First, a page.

Another argument in support of the opposition is that tort reform stimulates corporations to act ethically and produce safer products and standardize services given to clients. Through the current tort system, corporations are discourages from selling dangerous products and are encouraged to provide safe practices for all parties. The current tort system is an important tool in prevention and provides a proactive measure of safety that may be loss through reformation (Crane). From the above arguments of both the supporters and oppositions for tort reform, it is clear that neither side can absolutely show that they are correct.
Different parties, from the private citizen to the multi-billion dollar corporation, have reacted in different ways to the recent presentation of tort reform and each side has created a strong platform to persuade the public to their ways and views. From the reformation that has already occurred at the state level (such as the reformation in Texas) it seems to be more favorable for reformation to begin working through each level of the tort system and the opposition is only presenting their arguments to lengthen the time that it will take for this reformation to occur in its entirety. It is very necessary that some reformation occur if U.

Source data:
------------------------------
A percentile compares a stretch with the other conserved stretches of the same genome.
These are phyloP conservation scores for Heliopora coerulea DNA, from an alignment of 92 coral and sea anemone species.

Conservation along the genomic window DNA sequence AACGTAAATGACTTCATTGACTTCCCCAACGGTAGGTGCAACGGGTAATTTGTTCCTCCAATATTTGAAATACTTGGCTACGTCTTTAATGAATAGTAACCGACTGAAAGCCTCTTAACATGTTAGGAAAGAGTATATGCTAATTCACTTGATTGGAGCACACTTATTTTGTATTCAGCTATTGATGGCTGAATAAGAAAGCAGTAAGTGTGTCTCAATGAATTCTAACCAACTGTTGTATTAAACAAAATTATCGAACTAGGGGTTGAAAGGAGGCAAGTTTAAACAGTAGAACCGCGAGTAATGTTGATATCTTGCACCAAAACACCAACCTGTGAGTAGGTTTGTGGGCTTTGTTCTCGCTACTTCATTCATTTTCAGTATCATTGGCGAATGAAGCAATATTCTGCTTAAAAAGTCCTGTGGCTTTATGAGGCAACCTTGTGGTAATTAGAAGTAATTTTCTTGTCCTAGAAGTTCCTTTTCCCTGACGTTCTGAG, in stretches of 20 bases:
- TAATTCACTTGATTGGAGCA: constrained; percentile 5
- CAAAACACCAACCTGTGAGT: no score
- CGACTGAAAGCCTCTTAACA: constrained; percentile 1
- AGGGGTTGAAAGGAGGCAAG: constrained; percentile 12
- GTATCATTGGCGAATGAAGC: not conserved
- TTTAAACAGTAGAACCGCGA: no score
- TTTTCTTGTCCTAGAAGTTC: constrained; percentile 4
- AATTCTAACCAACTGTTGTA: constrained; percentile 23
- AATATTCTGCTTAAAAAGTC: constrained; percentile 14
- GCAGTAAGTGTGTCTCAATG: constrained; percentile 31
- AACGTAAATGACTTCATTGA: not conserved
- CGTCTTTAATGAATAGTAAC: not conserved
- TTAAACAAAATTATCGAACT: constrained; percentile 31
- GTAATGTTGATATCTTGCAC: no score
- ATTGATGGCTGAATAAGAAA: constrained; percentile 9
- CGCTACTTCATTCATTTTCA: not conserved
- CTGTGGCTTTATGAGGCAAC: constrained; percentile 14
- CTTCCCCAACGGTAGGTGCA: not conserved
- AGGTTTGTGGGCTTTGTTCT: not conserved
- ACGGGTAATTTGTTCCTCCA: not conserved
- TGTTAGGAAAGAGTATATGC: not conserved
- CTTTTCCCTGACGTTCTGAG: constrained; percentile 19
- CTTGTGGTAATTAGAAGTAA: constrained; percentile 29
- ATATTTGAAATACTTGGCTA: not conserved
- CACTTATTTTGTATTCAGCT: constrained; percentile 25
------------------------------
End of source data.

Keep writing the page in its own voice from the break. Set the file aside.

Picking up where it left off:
S. companies have any desire to play into the international market. If U. S. companies continue to be forced to expend time and resources in the legal system, the prices they must charge for their goods and services could not compete with the prices of goods and services a foreign company could provide since these companies already have the advantage of cheap labor and inexpensive raw materials. America has already seen a substantial increase in companies out-sourcing procedures and this will only persist if American corporations continue to incur the overhead from lawsuit prevention and legal counseling.
It is also important that even through the reformation, the legal system will continue to instill some “fear” in corporations to provide safe and reliable goods and services. This debate is strong and even through the small number of arguments that have been presented above, it is clear that this debate will not be resolved in a short period of time and that it will be difficult, but not impossible, to achieve a middle ground that will allow both parties to be suffice with the system.
Crane, Amy Buttell. “The ABCs of Tort Reform. ” Online Posting. 27 July 2005. Bankrate. com. 17 May 2006. . “Facts on Tort Reform. ” The American Tort Reform Association (ATRA). 17 May 2006. . “Protecting Your Rights. ” The Association of Trial Lawyers in America (ATLA). 17 May 2006. . “Tort. ” The Columbia Electronic Encyclopedia. 6th ed. . 2006. Wikipedia. “Tort Reform. ” Online Posting. 9 May 2006. Wikipedia. 17 May 2006. .